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Volume 23 No. 28
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Earnhardt talking to both Fox Sports, NBC Sports

NASCAR star Dale Earnhardt Jr. is in talks with Fox Sports and NBC Sports about joining one of their broadcast teams, according to industry sources, the clearest sign yet that Earnhardt is close to a move to the booth.

Fox and NBC are NASCAR’s two media rights holders, with respective deals that run through 2024. Earnhardt, NASCAR’s most popular driver every year since 2003 and the son of late icon Dale Earnhardt Sr., announced about two months ago that this would be his last year racing full time. He has stated he was open to getting into broadcasting after enjoying guest stints in the booth with both networks, but talks with the two networks had yet to be reported.

It is unclear which, if any, of the two networks is closer to a deal with Earnhardt, or whether he has definitively committed to getting into media. Industry observers for years have been expecting Fox to eventually seek a successor to Darrell Waltrip, the 70-year-old NASCAR Hall of Famer who has called NASCAR races for the network since it bought the sport’s media rights in 2001. NBC, meanwhile, is seen as having less of a natural move to make were the broadcast booth to stay as three-men teams. NBC’s two analysts, Jeff Burton and Steve Letarte, have received strong reviews and are under the age of 50.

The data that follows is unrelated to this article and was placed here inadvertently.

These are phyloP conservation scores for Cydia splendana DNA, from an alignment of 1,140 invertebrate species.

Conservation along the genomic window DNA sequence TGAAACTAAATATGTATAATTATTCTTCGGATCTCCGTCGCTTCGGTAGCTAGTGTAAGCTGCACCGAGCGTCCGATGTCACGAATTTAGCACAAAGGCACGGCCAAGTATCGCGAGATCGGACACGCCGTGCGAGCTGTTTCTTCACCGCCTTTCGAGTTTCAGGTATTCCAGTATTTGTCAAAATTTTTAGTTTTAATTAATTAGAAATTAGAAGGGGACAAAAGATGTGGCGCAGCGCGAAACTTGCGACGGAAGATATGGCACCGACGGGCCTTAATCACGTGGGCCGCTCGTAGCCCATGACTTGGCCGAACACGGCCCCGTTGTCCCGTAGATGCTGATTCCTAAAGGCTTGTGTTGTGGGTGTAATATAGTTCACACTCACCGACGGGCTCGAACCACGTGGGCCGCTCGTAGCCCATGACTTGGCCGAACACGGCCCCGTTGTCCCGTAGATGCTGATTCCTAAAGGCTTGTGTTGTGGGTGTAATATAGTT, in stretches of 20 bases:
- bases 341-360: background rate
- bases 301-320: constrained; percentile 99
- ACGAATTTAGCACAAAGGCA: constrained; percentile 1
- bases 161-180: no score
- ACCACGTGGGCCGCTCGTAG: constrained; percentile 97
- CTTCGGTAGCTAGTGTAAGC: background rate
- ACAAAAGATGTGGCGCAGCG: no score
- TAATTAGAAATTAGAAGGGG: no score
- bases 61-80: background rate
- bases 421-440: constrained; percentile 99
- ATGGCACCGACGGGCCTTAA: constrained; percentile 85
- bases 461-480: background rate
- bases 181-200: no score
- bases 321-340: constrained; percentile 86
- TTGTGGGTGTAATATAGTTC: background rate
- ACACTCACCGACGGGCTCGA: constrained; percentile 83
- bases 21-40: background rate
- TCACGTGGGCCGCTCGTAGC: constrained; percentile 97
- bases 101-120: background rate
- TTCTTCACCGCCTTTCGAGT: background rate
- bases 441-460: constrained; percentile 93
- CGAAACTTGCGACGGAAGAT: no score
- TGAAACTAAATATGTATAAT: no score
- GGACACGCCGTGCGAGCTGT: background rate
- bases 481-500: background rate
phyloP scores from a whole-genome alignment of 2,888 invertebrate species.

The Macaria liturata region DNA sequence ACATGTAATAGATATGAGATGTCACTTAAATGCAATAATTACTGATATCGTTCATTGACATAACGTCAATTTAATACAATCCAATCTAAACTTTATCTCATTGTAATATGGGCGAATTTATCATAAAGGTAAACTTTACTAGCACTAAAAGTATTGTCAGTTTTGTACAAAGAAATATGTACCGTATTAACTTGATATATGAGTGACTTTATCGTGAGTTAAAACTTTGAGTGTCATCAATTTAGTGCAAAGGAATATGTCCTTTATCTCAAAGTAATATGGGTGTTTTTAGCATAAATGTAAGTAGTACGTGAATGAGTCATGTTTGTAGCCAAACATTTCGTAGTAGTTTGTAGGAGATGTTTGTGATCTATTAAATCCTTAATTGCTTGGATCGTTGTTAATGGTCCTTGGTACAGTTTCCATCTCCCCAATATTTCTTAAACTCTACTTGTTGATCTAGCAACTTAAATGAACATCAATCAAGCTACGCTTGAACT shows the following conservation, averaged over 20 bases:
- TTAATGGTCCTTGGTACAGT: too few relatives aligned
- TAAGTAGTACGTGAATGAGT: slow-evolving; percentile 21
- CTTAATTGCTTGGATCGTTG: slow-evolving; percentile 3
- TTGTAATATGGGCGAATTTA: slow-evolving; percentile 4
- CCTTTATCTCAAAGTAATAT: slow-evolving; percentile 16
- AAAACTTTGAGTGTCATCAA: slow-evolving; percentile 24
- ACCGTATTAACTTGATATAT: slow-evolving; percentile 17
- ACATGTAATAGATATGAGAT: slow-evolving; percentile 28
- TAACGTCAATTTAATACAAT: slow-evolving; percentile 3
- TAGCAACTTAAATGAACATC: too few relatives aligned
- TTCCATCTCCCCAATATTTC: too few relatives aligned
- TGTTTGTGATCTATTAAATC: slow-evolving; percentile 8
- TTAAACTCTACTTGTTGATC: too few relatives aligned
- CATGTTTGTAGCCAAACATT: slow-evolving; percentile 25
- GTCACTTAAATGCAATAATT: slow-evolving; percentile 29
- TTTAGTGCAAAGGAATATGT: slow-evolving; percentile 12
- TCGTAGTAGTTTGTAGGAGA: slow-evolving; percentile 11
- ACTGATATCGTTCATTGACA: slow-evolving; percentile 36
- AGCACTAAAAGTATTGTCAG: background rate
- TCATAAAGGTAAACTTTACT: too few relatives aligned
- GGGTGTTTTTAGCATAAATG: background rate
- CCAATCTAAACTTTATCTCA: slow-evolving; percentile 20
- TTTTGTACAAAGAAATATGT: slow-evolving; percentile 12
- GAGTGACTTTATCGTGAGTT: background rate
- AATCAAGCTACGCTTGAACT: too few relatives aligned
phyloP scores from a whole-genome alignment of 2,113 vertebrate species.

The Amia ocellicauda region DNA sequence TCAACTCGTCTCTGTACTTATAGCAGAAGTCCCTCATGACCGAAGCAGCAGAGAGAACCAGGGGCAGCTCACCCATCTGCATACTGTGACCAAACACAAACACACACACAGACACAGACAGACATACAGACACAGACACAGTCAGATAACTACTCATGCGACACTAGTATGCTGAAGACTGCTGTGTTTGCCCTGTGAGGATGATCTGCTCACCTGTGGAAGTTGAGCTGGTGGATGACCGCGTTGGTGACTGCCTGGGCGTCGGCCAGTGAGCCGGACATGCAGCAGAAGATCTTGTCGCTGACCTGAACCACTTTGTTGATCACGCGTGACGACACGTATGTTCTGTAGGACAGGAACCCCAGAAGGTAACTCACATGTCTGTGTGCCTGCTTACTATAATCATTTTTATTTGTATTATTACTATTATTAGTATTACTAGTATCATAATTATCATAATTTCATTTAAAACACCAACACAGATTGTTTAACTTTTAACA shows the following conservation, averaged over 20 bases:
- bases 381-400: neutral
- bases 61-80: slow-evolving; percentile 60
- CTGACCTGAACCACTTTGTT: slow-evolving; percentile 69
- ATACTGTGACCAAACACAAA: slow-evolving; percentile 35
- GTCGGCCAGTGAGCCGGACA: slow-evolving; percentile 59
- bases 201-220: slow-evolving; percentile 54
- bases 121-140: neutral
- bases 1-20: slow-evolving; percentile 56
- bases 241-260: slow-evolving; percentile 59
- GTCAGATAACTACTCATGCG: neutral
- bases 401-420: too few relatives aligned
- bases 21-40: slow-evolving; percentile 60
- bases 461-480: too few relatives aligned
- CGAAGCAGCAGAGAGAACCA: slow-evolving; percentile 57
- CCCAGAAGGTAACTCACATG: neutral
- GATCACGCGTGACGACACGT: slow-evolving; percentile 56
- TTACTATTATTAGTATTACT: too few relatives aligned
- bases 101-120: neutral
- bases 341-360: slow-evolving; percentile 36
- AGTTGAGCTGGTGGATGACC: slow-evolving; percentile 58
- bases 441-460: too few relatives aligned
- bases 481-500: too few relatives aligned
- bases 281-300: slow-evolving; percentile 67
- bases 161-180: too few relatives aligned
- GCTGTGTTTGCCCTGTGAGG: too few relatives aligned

Fox and Kelley Earnhardt Miller, co-owner, vice president and business manager of JR Motorsports, the NASCAR Xfinity Series team she co-owns alongside Earnhardt, declined to comment. NBC had not commented by press time.

Earnhardt started working with WME earlier this year, the first time in his career that he has worked with outside representation. But how involved WME is with the talks was unclear as of press time. NASCAR broadcasters typically earn low-to-mid-seven figures annually, according to media industry executives.